24.  The prime men, as Mr. R. Bruce, the faithful sevant of Christ, was honoured and attended by al, because of his suffering, zeal, and holiness, his fruitful ministry in gaining many thousand souls to Christ. So, though king James cast him off, and did swear, by God's name, he intended to be king, (the Prelate maketh blasphemy a virtue in the king,) yet king James swore he could not find an honest minister in Scotland to be a bishop, and therefore he was necessitated to promote false knaves; but he said sometimes, and wrote it under his hand, that Mr R. Bruce was worthy of the half of his kingdom: but will this prove presbyteries inconsistent with monarchies? I should rather think that knave bishops, by king James' judgment, were inconsistent with monarchies.
  25.  His lies of Mr R. Bruce, excerpted out of the lying manuscripts of apostate Spotswood, in that he would not but preach against the king's recalling from exile some bloody popish lords to undo all, are nothing comparable to the incests, adulteries, blasphemies, perjuries, Sabbath-breaches, drunkenness, profanity, &c., committed by prelates before the sun.
  26.  Our General Assembly[1]is no other than Christ's court, (Acts xv.) made up of pastors, doctors, and brethren, or elders.
  27.  They ought to have no negative vote to impede the conclusions of Christ in his servants.
  28.  It is a lie that the king hath no power to appoint time and place for the General Assembly; but his power is not privative to destroy the free courts of Christ, but accumulative to aid and assist them.
  29.  It is a lie that our General Assembly may repeal laws; command and expect performance of the king, or then excommunicate, subject to them, force and compel king, judges, and all, to submit to them. They may not force the conscience of the poorest beggar, nor is any Assembly infallible, nor can it lay bounds upon the souls of judges, which they are to obey with blind obedience—their power is ministerial, subordinate to Christ's law; and what civil laws parliaments make against God's word, they may authoritatively declare them to be unlawful, as though the emperor (Acts xv.) had commanded fornication and eating of bloos. Might not the Assembly forbid these in the synod? I conceive the prelates, if they had power, would repeal the act of parliament made, anno 1641, in Scotland, by his majesty personally present, and the three estates concerning the annulling of these acts of parliament and laws which established bishops in scotland; therefore bishops set themselves as independent monarchs above kings and laws; and what they damn in presbyteries and assemblies, that they practise themselves.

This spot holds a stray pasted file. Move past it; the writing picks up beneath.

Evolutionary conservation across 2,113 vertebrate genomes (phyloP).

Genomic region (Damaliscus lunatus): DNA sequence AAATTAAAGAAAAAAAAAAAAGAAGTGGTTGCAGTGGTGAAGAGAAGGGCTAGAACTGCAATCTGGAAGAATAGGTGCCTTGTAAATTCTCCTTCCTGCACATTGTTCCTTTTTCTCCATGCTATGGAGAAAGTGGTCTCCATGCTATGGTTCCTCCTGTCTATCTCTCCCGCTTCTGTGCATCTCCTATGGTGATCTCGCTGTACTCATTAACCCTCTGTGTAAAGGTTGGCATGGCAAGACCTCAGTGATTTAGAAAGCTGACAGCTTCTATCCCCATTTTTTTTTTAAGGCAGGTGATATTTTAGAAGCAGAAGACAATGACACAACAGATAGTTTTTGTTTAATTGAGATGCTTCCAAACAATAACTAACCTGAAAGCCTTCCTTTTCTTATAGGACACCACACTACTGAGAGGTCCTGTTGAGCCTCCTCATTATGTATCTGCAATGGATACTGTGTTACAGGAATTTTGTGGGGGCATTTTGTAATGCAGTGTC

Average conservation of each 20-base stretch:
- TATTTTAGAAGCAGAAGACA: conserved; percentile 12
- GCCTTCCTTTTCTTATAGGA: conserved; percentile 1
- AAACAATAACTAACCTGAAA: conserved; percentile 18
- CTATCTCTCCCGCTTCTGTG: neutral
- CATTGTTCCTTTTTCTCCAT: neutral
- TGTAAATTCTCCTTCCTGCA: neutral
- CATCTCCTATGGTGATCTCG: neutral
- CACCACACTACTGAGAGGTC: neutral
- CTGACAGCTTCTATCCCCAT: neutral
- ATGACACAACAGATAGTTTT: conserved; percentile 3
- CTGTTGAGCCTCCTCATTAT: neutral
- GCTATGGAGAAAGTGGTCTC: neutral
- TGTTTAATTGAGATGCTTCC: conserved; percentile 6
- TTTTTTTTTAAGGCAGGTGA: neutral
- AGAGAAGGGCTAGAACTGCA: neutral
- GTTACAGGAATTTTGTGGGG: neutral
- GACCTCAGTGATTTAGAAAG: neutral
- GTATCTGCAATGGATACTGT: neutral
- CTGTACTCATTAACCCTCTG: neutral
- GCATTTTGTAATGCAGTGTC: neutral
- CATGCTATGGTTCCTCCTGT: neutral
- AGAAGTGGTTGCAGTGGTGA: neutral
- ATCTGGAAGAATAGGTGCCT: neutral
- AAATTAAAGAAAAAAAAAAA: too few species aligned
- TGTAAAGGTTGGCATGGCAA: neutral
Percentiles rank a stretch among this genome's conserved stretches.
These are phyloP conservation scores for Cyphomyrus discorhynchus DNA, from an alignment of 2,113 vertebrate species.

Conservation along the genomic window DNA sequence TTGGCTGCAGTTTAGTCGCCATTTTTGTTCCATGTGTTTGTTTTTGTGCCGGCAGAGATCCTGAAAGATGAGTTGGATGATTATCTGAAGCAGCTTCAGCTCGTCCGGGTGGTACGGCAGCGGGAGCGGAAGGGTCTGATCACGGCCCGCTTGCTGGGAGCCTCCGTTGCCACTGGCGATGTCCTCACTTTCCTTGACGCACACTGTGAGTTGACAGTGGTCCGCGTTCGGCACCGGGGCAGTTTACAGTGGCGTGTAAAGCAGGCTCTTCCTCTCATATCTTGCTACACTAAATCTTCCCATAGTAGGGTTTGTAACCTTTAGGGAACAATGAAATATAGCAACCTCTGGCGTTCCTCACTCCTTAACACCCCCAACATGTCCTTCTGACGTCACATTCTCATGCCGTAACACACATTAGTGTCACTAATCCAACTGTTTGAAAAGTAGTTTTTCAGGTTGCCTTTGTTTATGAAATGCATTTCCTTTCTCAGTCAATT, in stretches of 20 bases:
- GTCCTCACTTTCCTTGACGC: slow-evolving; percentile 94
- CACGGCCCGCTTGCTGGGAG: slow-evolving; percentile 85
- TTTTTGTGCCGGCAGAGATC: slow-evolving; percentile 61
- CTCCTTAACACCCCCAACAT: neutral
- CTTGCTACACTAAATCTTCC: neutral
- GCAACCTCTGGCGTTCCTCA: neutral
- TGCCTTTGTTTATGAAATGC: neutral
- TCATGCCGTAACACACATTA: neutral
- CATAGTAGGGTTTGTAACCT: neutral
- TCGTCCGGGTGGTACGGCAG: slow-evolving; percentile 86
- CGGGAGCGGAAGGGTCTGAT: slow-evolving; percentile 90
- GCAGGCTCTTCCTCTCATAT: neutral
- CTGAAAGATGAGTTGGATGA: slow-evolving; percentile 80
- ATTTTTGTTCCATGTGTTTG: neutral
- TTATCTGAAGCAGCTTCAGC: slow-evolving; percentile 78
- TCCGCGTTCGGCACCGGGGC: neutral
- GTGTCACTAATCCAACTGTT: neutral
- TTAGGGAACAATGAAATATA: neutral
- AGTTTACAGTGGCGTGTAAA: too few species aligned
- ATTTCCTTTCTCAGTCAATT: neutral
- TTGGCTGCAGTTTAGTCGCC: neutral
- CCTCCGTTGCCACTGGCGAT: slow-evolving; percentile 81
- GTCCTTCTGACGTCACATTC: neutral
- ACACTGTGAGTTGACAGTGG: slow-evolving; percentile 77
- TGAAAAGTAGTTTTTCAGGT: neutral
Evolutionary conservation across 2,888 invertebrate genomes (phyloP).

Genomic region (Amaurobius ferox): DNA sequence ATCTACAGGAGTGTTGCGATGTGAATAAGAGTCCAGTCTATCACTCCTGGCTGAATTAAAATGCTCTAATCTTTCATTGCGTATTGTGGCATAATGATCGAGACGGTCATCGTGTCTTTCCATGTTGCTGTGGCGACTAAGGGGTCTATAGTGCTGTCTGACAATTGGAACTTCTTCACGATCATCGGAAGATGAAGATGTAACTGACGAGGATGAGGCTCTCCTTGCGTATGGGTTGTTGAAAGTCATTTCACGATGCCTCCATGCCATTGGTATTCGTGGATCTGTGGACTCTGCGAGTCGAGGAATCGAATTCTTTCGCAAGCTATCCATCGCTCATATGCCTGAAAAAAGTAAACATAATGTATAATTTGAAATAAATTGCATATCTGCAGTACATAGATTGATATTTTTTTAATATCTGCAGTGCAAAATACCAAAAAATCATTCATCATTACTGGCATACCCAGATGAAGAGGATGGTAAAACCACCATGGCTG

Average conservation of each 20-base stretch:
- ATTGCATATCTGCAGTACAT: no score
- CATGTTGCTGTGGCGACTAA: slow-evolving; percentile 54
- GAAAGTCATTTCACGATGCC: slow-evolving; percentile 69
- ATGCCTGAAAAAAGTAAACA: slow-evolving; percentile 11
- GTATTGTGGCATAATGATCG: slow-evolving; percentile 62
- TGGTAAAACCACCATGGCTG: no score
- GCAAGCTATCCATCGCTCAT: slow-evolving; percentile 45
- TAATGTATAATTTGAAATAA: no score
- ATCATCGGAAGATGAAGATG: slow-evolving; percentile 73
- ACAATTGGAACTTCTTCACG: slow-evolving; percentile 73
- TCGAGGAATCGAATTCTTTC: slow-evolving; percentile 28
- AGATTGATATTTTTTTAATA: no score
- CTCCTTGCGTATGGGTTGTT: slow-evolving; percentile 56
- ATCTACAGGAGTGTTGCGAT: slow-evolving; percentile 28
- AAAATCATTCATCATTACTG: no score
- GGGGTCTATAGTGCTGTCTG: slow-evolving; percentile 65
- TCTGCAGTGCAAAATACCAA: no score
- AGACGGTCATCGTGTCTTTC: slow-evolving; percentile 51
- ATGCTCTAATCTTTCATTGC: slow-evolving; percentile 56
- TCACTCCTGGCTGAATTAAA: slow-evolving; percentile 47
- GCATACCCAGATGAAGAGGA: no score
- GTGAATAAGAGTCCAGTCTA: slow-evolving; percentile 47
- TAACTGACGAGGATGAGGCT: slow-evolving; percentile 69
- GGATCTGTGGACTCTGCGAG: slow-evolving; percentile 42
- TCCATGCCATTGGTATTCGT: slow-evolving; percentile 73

30.  Commissioners from burghs, and two from Edinburgh, because of the largeness of that church, not for cathedral supereminence, sit in assemblies, not as sent from burghs, but as sent and authorised by the church session of the burgh, and so they sit there in a church capacity.
  31.  Doctors both in academies and in parishes, we desire, and our book of discipline holdeth forth such.
  32.  They hold, (I believe with warrant of God's word,) if the king refuse to reform religion, the inferior judges, and assembly of godly pastors, and other church-officers may reform; if the king will not kiss the Son, and do his duty in purging the House of the Lord, may not Elijah[2] and the people do their duty, and cast out Baal's priests. Reformation of religion is a personal act that belongeth to all, even to any one private person according to his place.
  33.  They may swear a covenant without the king, if he refuse; and build the Lord's house (2 Chron. xv. 9) themselves; and relieve and defend one another, when they are oppressed. For my acts and duties of defending myself and the oppressed, do not tye my conscience conditionally, so the king consent, but absolutely, as all duties of the law of nature do. (Jer xxii. 3; Prov. xxiv. 11; Isa. lviii. 6; i. 17.)
  34.  The P. Prelate condemneth our reformation, because it was done against the will of our popish queen. This showeth what estimation he hath of popery, and how he abhorreth protestant religion.
  35.  They deposed the queen for her tyranny, but crowned her son; all this is vindicated in the following treatise.
  36.  The killing of the monstrous and prodigious wicked cardinal in the Castle of St Andrews, and the violence done to the prelates, who against all law of God and man, obtruded a mass service upon their own private motion, in Edinburgh anno 1637, can conclude nothing against presbyterial government except our doctrine commend these acts as lawful.